I grew up doing a ton of bass fishing from a canoe with my dad, so paddle fishing is something that I have always cherished.

Once I got more into saltwater fishing, I gravitated towards fishing from kayaks because their long and skinny design and low center of gravity of a kayak allows for covering much longer distances with less effort. I quickly became a huge fan of kayak fishing because they are super quiet and allow me to sneak up on big redfish, trout, and snook while also being able to travel much longer distances to find more and better fishing spots.

However, my new favorite form of paddle fishing is via a Stand Up Paddleboard (SUP), which is essentially a very large surfboard that’s so stable and buoyant that you can stand up on them while paddling and fishing.

The core reason I prefer paddleboards over kayaks and canoes is that a paddleboard provides you with the best vantage point to see fish while paddling from one spot to another.

I always used to see good fish while paddling kayaks and canoes since they are so quite in the water, but that paled in comparison to what I can now see when standing up on my paddleboard because it’s equally as quite yet provides for a much higher vantage point for seeing fish before they see you.

In fact, I used to paddle across my target flats on my board a day or two before inshore tournaments so I could see exactly where the biggest fish were holding in addition to what sort of bait was in the area.

Although paddleboard fishing has its benefits, it also has some setbacks… see below for a quick list of pros and cons to paddleboard fishing so you can decide if this is for you or not.

Pros to Paddleboard Fishing

  • Fantastic ability to see lots of fish
  • Easy to load and unload (paddleboards are typically much lighter than kayaks of equal size)
    • Also, they’re easy to carry to reach even the most protected backcountry lakes
  • Fantastic exercise for both upper and lower body

Cons to Paddleboard Fishing

  • The boards and paddles can be expensive
    • Brand new boards and nice paddles often go for more than $1,000 and $200 respectively.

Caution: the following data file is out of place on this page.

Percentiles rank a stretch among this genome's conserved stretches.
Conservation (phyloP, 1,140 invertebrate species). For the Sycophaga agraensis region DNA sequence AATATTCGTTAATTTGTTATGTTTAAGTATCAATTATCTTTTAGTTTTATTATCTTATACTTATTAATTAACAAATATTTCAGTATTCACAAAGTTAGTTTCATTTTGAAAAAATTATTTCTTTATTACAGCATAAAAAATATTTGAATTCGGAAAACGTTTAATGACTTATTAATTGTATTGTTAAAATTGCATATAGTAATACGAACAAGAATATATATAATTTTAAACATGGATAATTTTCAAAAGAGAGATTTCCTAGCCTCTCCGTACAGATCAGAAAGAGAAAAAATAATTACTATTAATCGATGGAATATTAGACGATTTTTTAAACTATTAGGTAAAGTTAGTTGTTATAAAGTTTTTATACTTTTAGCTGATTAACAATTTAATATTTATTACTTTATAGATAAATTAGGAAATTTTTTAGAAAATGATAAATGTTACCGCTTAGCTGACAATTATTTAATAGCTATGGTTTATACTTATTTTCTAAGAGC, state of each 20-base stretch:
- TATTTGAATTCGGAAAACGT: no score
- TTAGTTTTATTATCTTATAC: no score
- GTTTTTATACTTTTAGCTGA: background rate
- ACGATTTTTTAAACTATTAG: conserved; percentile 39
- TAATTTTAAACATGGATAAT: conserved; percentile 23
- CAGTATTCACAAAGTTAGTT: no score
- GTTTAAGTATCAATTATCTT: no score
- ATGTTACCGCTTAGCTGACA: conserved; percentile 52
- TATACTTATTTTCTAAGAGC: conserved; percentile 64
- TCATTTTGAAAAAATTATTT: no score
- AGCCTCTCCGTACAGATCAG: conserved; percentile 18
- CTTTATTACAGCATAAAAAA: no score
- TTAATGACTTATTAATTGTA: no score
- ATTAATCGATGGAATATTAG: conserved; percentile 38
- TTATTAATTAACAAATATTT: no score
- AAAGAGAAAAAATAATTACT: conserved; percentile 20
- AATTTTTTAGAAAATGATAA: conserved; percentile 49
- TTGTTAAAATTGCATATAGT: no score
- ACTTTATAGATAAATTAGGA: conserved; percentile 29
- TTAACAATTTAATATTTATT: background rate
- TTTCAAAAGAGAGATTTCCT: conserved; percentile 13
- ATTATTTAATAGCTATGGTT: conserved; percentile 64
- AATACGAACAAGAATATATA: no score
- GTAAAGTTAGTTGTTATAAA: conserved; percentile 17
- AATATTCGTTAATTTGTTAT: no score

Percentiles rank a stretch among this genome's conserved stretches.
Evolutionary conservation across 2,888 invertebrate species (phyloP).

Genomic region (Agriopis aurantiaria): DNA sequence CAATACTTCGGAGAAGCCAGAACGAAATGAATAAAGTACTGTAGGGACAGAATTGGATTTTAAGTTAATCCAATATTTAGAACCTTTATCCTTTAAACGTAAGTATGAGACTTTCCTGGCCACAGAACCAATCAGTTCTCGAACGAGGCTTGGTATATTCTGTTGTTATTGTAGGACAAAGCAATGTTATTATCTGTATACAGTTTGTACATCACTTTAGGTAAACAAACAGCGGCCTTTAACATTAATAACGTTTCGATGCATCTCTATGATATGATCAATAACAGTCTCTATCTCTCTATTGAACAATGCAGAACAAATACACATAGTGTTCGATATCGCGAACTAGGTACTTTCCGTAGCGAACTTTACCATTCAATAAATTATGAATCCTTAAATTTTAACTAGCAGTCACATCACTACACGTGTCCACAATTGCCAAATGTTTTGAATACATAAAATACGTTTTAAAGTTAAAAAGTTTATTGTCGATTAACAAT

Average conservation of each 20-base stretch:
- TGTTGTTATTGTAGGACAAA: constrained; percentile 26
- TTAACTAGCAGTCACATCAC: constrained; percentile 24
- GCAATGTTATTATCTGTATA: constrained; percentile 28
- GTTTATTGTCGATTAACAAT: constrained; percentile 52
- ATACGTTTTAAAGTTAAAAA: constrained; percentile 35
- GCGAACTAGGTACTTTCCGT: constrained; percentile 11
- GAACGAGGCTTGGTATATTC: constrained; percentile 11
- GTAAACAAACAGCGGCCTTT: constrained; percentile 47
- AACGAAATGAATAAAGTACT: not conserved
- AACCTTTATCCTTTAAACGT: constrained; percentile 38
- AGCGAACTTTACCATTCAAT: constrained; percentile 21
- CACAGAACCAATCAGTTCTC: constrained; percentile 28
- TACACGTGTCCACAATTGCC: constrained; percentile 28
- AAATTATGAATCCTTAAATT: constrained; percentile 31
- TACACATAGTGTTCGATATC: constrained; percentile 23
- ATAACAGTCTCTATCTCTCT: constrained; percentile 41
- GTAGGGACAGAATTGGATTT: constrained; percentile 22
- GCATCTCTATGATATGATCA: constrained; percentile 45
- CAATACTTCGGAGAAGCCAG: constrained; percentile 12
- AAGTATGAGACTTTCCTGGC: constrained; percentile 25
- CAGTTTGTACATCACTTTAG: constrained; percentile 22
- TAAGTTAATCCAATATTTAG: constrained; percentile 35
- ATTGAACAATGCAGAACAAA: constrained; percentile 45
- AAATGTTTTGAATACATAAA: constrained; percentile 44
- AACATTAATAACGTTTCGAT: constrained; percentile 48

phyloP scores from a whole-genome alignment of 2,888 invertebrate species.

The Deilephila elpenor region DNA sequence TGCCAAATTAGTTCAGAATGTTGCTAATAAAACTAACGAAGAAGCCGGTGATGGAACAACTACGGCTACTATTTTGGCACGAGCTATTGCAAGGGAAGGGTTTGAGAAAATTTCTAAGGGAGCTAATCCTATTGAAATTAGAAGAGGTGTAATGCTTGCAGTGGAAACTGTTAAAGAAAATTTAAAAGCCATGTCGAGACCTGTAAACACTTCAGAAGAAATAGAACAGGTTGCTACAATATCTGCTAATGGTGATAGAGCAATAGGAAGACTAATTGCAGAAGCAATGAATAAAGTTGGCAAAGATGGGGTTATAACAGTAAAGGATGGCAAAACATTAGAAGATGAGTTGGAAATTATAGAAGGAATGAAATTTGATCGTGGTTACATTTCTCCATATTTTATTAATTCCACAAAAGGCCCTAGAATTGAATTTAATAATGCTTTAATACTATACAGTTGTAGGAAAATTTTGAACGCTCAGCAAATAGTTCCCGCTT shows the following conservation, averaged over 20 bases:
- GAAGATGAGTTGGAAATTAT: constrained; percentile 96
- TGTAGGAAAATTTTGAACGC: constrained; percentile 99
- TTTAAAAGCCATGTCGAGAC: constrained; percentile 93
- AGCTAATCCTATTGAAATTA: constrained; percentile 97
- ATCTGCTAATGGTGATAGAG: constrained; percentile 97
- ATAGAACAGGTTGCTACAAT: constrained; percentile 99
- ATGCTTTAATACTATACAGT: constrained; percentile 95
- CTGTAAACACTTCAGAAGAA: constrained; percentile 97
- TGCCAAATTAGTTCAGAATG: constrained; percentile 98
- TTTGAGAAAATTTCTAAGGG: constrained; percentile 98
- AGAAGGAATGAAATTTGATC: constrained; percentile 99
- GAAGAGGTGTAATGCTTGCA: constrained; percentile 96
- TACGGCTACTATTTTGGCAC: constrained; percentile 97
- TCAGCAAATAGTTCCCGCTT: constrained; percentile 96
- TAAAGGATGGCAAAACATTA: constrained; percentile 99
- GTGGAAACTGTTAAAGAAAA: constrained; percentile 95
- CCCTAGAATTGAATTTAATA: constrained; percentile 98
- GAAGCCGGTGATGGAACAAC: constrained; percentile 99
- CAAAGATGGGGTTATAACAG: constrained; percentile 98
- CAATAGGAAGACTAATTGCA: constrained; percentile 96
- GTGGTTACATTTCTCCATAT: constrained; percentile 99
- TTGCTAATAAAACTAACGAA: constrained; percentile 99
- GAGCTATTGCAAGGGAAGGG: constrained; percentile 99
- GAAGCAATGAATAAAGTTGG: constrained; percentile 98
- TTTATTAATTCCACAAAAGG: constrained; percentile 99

• Many boards with clear-coat paint can get damaged by underwater objects – always be very careful when paddling near oyster bars or shallow and rocky bottom.
  • Wave activity can cause balance issues – given the high center of gravity along with the fact that you’re standing on a floating board, wave activity can make it very difficult to maintain balance… especially while trying to fish.

How To Fish From A Paddleboard Video

Here is video tutorial which explains some important tips for most effectively fishing from a stand up paddle boards (SUP):

Paddleboard Fishing Tips

So if you do plan to fish from a paddleboard, here are two tips that can help you more efficiently catch fish:

  1. Make a rope that has a loop at the end as shown in the video above. This rope should be tied around your waist so you can easily reach the paddle to control yourself when fighting a fish and so you don’t have to bend down to pick up or drop off your paddle
  2. If you plan to wade fish (highly recommended for fishing the flats), be sure to tie yourself to the board with a rope that has enough slack to allow you to get on and off the board without re-tying yourself


Stand up paddleboard fishing can be a fantastic way to enjoy the outdoors for those who have good balance and like to explore the inshore flats.

However, paddleboard fishing can be very difficult for those brand new to paddling or for anyone on a rough day. It’s always best to make sure you are first comfortable on the board before taking your fishing gear so it doesn’t end up taking a dip in the saltwater:)

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